"""
Do a functional test on the app.

:Test-Layer: python
"""
from sample.app import Sample
from sample.testing import FunctionalLayer
from zope.app.testing.functional import FunctionalTestCase
class SampleFunctionalTest(FunctionalTestCase):
    layer = FunctionalLayer
class SimpleSampleFunctionalTest(SampleFunctionalTest):
    """ This the app in ZODB. """
    def test_simple(self):
        """ test creating a Sample instance into Zope """
        root = self.getRootFolder()
        root['instance'] = Sample()
        self.assertEqual(root.get('instance').__class__, Sample)

Apologies for the stupidity of the test but at least it's picked up the next we run bin/test:

$ ./bin/test
Running tests at level 1
Running unit tests:
  Running:
..
  Ran 2 tests with 0 failures and 0 errors in 0.021 seconds.
Running sample.testing.FunctionalLayer tests:
  Set up sample.testing.FunctionalLayer in 1.756 seconds.
  Running:
.
  Ran 1 tests with 0 failures and 0 errors in 0.022 seconds.
Tearing down left over layers:
  Tear down sample.testing.FunctionalLayer ... not supported
Total: 3 tests, 0 failures, 0 errors in 1.956 seconds.

As you can see, running the functional test is a lot slower. The first two tests took 0.007 seconds and now all three tests took 1.96 seconds. I guess the conclusion is to try to write as much of your tests non-functional and then put them together as a final touch as functional tests. This was not possible in Zope2 since all tests involving Zope classes had to be run as functional tests. The final type of test is a functional doc test which is really sexy in its simplicity. Create a file in app_tests/ called functional.txt and let it have the following content:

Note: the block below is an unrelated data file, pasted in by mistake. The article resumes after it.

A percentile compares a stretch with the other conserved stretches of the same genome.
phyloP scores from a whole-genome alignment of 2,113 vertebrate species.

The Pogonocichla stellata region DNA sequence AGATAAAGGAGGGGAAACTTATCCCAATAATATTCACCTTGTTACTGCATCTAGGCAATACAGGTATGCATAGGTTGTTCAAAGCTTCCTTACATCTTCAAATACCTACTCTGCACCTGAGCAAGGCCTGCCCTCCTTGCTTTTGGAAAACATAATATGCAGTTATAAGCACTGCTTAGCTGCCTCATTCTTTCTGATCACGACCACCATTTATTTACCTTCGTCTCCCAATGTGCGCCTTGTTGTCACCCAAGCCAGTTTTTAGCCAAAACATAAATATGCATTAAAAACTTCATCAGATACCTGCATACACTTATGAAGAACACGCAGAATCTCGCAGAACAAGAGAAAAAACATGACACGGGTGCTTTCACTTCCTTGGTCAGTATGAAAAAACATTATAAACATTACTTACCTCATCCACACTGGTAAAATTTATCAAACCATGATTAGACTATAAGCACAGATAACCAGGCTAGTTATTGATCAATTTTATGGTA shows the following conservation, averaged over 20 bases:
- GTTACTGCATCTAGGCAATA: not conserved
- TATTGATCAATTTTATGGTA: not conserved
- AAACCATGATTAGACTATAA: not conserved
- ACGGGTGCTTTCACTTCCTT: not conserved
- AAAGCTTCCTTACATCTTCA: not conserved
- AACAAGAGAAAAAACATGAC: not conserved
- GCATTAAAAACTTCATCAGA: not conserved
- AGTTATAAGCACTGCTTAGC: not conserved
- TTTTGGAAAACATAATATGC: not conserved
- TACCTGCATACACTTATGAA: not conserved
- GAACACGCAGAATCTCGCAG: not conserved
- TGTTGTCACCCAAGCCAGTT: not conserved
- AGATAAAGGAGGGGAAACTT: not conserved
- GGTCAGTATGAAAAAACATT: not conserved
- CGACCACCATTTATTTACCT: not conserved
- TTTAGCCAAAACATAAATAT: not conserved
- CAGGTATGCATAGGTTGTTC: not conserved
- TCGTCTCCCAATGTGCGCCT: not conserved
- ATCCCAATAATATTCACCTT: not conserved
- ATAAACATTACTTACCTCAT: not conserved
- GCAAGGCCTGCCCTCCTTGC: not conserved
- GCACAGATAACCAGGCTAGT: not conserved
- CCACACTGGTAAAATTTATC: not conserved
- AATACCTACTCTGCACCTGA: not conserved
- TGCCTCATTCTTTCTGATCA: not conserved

Do a functional doctest test on the app.
****************************************

:Test-Layer: functional

Test creating a Sample instance into Grok::

   >>> from sample.app import Sample
   >>> root = getRootFolder()
   >>> root['instance'] = Sample()
   >>> root.get('instance').__class__.__name__
   'Sample'

We now have one python unit test, a doc test, a python functional test and a function doc test. Let's check that they all run:

$ ./bin/test
Running tests at level 1
Running unit tests:
  Running:
..
  Ran 2 tests with 0 failures and 0 errors in 0.005 seconds.
Running sample.FunctionalLayer tests:
  Set up sample.FunctionalLayer in 1.755 seconds.
  Running:
.
  Ran 1 tests with 0 failures and 0 errors in 0.005 seconds.
Running sample.testing.FunctionalLayer tests:
  Tear down sample.FunctionalLayer ... not supported
  Running in a subprocess.
  Set up sample.testing.FunctionalLayer in 1.771 seconds.
  Running:
.
  Ran 1 tests with 0 failures and 0 errors in 0.004 seconds.
  Tear down sample.testing.FunctionalLayer ... not supported
Total: 4 tests, 0 failures, 0 errors in 4.896 seconds.

Further information

This How-to is meant to be an introduction to get you started on writing tests, how to discover them and how to run them. You now need to make up your mind of what kind of style of tests you prefer and what you need to test. To help making this How-to as short as possible, I've skipped...

Hopefully this How-to can improve over time to make things even simpler and dummy-proof but looking back you'll have to admit that we managed to get a lot done with very little configuration work.

You can download the whole Sample Grok project that I've used for writing this How-to.

see also:

Writing tests, discovering and running them with grok.testing
Get started writing tests for your Grok project and use grok.testing to automatically discover the tests.